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New allegations against Dan Snyder and the Commanders could spell his downfall

Hiding money from the NFL, not refunding seat deposits, and more.

Washington Redskins Introduce Jay Gruden Photo by Patrick McDermott/Getty Images

Washington Commanders owner Dan Snyder is no stranger to controversy, but the investigation into claims of sexual harassment and a hostile work environment has now taken a turn. Evidence now points to the organization manipulating its financial records in an attempt to avoid giving visiting teams their share of revenue, as well as withholding refundable deposits from fans.

Congress is now turning over evidence to the Federal Trade Commission (FTC). A letter obtained by the Associated Press and shared by the Washington Post outlines behavior which Congress claims may implicate Snyder and the Commanders for being “engaged in a troubling, long-running, and potentially unlawful pattern of financial conduct that victimized thousands of team fans and the National Football League (NFL).”

The crux of this latest investigation is a former employee who appeared before Congress and told lawmakers that the Commanders kept two financial books. One of those books held the actual figures of the organization, and the other, which was sent to the NFL, underreported ticket sales so the team could avoid revenue sharing.

In addition, Congress has learned that the team implemented a scheme for over a decade designed to keep refundable deposits set aside for seat licenses, with no intention of returning the deposits to fans when their licenses expired. Testimony from Jason Friedman, a long-time employee of the Commanders, detailed the lengths the team went to keep fans from the money they were entitled.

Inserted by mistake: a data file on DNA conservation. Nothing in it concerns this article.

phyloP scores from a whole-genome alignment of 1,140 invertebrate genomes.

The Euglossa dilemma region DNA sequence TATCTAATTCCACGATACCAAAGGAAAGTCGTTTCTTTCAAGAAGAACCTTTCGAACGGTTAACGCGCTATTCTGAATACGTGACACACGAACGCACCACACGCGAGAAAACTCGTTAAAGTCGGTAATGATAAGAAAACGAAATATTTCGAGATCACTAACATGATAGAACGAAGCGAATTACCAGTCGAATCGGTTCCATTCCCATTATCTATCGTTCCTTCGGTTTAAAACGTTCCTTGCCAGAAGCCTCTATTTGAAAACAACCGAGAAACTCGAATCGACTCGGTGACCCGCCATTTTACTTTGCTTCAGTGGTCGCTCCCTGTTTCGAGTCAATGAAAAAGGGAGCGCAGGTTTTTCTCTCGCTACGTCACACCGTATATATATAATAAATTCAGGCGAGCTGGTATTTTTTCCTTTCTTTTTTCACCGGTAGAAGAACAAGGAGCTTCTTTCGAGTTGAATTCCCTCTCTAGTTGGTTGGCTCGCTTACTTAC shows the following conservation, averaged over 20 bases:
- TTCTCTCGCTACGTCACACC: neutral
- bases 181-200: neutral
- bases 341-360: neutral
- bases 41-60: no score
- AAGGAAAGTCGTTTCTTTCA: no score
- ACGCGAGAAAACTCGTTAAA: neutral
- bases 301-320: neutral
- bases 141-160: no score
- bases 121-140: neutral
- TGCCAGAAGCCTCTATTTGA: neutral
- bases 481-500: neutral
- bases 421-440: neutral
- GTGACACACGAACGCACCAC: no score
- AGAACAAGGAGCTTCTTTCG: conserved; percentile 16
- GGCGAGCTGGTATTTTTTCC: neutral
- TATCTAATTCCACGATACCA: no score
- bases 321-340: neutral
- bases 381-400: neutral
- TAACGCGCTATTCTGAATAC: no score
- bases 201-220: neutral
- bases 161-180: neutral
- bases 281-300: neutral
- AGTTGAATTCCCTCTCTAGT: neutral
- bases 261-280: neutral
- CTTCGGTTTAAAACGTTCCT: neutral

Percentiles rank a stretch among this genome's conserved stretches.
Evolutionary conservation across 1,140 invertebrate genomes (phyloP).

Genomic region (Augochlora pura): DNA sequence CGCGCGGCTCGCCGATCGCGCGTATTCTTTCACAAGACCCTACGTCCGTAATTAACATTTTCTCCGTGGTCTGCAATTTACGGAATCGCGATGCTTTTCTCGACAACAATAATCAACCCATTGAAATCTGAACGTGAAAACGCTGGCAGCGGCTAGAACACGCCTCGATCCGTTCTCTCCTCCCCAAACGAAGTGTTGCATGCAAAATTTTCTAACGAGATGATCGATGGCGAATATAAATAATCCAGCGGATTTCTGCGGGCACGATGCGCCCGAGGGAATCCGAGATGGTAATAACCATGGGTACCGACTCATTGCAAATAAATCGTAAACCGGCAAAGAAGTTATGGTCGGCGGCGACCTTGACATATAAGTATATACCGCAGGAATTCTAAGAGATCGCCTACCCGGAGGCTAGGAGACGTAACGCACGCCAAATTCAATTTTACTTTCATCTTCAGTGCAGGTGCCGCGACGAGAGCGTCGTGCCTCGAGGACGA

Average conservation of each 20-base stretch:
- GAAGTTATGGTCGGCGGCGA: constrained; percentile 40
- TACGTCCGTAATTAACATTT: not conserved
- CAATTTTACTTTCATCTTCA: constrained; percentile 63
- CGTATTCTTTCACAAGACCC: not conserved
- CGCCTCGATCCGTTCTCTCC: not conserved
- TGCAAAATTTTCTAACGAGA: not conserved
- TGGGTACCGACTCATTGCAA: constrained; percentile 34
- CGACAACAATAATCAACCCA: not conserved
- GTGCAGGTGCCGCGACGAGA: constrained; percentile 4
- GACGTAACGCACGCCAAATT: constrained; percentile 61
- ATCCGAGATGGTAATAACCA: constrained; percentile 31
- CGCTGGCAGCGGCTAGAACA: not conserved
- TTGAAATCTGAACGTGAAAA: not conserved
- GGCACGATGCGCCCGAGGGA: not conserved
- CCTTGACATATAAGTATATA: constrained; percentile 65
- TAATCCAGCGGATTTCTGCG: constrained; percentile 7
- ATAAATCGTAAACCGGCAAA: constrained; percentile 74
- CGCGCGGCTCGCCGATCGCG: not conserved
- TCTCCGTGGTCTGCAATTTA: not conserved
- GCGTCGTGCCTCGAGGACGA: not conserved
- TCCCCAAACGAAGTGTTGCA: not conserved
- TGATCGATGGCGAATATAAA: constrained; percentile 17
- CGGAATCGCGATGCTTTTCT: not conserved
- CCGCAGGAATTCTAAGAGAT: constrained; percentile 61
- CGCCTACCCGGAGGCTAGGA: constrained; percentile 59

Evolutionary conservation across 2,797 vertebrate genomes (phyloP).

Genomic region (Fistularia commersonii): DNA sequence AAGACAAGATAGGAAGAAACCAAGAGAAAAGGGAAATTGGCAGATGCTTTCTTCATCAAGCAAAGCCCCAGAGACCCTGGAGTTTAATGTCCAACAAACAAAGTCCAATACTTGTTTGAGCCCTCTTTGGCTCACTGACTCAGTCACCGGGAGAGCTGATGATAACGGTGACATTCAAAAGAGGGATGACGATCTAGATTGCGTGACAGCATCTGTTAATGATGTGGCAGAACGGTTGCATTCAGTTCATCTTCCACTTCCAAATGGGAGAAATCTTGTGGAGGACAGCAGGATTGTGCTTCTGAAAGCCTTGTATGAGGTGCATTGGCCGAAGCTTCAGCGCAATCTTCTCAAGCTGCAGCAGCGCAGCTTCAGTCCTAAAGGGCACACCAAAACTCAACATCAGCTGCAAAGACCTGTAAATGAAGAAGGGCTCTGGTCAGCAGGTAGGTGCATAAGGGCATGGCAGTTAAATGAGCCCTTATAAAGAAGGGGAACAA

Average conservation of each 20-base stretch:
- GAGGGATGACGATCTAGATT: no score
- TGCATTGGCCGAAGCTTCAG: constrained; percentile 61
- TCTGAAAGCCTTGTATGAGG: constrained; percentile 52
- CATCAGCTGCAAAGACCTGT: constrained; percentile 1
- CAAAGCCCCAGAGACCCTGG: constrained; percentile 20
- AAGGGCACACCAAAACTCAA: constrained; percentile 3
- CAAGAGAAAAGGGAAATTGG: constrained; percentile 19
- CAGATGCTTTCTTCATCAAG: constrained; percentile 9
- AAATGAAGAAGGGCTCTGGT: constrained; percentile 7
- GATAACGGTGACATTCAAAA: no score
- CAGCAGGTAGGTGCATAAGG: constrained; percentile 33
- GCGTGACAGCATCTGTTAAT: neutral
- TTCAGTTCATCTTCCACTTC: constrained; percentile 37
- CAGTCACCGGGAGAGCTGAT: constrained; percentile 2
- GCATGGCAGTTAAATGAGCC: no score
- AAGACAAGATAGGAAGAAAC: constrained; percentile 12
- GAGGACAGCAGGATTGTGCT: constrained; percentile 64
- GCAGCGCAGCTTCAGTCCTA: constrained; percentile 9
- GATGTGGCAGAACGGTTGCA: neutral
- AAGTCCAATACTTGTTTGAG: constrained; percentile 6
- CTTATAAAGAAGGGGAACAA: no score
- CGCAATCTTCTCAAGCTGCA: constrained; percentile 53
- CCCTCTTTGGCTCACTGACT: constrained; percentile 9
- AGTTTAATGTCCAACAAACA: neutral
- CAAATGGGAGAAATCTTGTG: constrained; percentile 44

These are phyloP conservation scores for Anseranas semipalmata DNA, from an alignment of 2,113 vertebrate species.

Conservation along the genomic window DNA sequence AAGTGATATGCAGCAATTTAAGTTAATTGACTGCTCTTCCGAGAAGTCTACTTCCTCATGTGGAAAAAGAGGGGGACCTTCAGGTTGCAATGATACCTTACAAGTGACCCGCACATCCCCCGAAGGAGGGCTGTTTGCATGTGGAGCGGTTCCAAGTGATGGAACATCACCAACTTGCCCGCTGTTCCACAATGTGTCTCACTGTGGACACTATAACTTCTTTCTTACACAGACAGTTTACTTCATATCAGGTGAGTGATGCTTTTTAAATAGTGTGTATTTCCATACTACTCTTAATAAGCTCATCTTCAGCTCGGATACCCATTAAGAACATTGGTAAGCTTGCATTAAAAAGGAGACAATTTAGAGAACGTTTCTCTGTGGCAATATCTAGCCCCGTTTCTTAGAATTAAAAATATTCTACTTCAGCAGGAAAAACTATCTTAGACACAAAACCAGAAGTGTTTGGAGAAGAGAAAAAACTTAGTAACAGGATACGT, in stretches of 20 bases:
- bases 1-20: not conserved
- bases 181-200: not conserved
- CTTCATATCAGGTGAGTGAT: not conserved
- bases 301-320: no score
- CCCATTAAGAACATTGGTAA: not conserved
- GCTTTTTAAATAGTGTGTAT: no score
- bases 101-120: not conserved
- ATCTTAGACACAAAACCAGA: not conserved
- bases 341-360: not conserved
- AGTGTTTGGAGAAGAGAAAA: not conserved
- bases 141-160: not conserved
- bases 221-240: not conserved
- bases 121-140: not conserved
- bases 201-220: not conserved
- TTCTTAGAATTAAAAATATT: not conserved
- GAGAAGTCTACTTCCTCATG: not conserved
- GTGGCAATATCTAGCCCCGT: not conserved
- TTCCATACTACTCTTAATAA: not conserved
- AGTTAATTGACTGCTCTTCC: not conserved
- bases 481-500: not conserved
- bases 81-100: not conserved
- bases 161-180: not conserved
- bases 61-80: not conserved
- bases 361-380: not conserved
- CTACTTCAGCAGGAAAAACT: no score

“Mr. Friedman stated that after Mr. Snyder purchased the team in 1999, rather than return the security deposits to customers at the end of the lease term, team executives directed employees to establish roadblocks to prevent customers from obtaining the security deposits they were due—effectively allowing the team to retain that money.”

The scheme, as presented by Friedman, involved making former license holders jump through considerable hoops to request a refund. The team knowingly did not notify fans in the event of a death or license expiration that there was a deposit on the account. If someone called or emailed the team to request a refund, they were told it could not be processed without the request coming via a written letter, mailed to FedEx Field via the USPS or FedEx only. This weeded out a considerable number of potential refunds, with many people simply not going to the effort of mailing a letter.

The estimated funds from this scheme total $5 million, impacting approximately 2,000 individuals. Friedman went on to tell Congress that Commanders executives used the term “juice” as a codeword for funds that were not being reported to the NFL.

While the claims of withheld security deposits being converted into an executive slush fund could prompt numerous civil cases against the Commanders, the existential threat to Snyder’s ownership centers on the team failing to accurately report ticket sales at their games. In one instance Friedman recalls being directed to take money off the top of a Commanders home game, and falsely process it as revenue from FedEx Field hosting a game between Notre Dame and Navy, which was discussed in an email chain between Friedman and former Commanders CFO Stephen Choi.